Park City may be headed for serious employee shortage this ski season
A key debate among candidates in many of the country’s upcoming congressional elections hinges on whether to increase the minimum hourly wage to $7.25.
In Park City, however, employers would consider themselves fortunate to find someone willing to work for that amount. Between skyrocketing housing costs and significant increases in new businesses tapping into the job market, local employers suggest that their major challenge this winter is going to be finding and keeping good employees.
Another political hot potato on the federal level is how to deal with an apparent slowdown in the economy due, in part, to a slump in the nation’s housing market. At the moment, though, Park City, seems to be at the opposite end of that seesaw with quarterly real estate figures still hitting new highs. A closer look at the stats, though, reveals that the number of homes sold is declining. The rising bottom line is supported by higher priced homes.
Taken together, the two trends may end up stretching Park City’s economy to the breaking point. As homebuilders and businesses continue catering to the upper end, they must provide a higher level of service, which requires a bigger workforce. But if moderately priced housing is not available nearby, potential employees will look elsewhere.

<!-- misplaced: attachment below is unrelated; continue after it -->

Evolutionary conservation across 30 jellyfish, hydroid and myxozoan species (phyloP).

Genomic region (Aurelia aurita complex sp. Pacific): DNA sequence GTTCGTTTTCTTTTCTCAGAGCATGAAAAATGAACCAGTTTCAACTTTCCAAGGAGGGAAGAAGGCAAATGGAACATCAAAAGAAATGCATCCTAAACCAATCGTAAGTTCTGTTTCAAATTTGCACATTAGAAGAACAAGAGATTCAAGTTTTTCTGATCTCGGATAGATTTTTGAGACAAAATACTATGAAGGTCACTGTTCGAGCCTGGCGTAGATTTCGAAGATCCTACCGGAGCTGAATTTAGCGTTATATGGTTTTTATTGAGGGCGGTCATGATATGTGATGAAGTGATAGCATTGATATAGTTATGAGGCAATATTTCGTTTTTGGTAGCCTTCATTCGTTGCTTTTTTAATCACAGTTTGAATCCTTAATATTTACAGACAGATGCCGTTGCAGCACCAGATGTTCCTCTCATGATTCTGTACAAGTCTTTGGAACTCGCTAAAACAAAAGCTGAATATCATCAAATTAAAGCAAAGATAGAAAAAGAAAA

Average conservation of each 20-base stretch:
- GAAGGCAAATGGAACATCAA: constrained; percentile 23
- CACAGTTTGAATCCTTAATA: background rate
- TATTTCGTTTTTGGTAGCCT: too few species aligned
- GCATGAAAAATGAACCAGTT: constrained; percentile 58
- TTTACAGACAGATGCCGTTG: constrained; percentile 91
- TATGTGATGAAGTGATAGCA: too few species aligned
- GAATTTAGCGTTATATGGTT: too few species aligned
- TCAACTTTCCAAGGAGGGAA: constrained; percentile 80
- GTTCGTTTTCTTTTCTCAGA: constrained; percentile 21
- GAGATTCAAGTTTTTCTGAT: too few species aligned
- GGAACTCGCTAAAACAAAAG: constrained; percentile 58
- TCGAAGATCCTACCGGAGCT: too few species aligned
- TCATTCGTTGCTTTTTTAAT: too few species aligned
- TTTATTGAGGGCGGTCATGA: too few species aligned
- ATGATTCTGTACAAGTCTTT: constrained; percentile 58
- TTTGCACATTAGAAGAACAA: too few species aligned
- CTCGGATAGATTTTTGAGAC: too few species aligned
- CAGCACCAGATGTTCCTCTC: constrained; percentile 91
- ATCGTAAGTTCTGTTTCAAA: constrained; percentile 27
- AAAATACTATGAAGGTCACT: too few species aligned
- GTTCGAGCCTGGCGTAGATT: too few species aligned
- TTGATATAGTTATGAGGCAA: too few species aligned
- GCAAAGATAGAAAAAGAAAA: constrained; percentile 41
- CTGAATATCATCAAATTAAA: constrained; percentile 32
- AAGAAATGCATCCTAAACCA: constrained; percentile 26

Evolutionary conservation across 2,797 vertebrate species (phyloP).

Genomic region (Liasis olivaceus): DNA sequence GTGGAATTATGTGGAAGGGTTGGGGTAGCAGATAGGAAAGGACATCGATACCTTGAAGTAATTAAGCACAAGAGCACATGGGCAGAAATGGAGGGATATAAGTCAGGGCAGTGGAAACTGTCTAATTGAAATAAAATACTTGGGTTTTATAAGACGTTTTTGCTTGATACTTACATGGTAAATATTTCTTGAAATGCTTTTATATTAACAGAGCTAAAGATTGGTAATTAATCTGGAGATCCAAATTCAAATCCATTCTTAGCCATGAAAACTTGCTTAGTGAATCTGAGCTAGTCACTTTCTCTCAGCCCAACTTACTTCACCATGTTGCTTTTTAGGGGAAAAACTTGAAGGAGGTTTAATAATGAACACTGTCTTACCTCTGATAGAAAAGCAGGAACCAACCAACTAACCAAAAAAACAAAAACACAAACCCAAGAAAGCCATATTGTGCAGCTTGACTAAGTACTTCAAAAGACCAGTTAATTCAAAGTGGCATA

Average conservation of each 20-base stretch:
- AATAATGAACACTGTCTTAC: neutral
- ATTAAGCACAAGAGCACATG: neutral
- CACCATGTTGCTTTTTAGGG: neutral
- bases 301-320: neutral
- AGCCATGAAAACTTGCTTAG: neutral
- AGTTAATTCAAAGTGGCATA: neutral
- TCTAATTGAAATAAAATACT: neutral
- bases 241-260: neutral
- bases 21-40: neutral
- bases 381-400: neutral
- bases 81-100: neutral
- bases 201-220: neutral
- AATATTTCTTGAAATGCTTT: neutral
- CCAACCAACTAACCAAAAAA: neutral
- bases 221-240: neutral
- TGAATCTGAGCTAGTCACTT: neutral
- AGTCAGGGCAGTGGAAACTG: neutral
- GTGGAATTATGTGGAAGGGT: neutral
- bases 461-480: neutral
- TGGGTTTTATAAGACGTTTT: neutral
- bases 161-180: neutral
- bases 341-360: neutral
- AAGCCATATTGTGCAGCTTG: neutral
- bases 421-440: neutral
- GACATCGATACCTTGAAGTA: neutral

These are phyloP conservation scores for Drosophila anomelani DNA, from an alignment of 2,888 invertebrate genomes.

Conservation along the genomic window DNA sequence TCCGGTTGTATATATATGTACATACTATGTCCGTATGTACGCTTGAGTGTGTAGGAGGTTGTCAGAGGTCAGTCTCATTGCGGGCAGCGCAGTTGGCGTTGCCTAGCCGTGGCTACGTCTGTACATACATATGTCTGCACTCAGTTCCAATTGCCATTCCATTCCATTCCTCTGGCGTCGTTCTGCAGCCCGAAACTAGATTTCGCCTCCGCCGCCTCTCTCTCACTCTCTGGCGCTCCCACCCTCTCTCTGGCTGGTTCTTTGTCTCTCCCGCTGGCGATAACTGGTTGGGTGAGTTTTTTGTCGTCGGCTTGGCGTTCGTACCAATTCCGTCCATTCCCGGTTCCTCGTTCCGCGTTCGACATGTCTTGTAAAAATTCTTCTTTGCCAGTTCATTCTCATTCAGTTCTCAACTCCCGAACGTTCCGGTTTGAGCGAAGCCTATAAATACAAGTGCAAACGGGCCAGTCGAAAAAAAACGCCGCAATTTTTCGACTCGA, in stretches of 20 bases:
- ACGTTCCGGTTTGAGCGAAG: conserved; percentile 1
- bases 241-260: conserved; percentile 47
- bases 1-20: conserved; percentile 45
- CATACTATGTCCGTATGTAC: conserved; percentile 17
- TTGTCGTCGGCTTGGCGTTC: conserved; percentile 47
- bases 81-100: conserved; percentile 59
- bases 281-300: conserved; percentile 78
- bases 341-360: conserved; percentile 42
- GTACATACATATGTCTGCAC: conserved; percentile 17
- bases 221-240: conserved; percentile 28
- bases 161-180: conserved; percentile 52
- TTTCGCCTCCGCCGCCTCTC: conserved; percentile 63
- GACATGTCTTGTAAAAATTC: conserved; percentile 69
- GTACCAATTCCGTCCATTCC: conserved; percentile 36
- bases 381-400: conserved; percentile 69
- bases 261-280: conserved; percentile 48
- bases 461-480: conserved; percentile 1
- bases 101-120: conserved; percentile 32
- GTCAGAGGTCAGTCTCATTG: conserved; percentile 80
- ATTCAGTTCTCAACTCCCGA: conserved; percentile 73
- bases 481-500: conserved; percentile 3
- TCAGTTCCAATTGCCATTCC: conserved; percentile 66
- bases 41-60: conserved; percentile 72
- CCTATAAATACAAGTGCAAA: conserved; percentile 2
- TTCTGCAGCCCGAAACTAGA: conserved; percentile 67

Based on the success of last ski season that, once again, broke new records in terms of skier days, the coming season promises to be busier than ever. But local employers are already beginning to chew their fingernails over the dwindling number of applications for a growing number of seasonal positions.
The call for affordable housing has never been louder, but it seems the market won’t shift until the employee shortage reaches crisis proportions. Regulatory attempts to require affordable housing seem to fall by the wayside and the few that are undertaken face difficult economic sanctions.
While luxurious estates certainly add luster to Park City’s world-class reputation, smaller homes would attract workers and the workers would help sustain the level of service needed to keep Park City’s resorts in those ranks.
It seems that a forward-thinking developer with a fresh vision of affordable single-family mountain dwellings could fill an important niche in our community.
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Judy Horwitz writes in a guest editorial that Summit County voters must continue to support a vital source of funding for the area’s arts and culture institutions.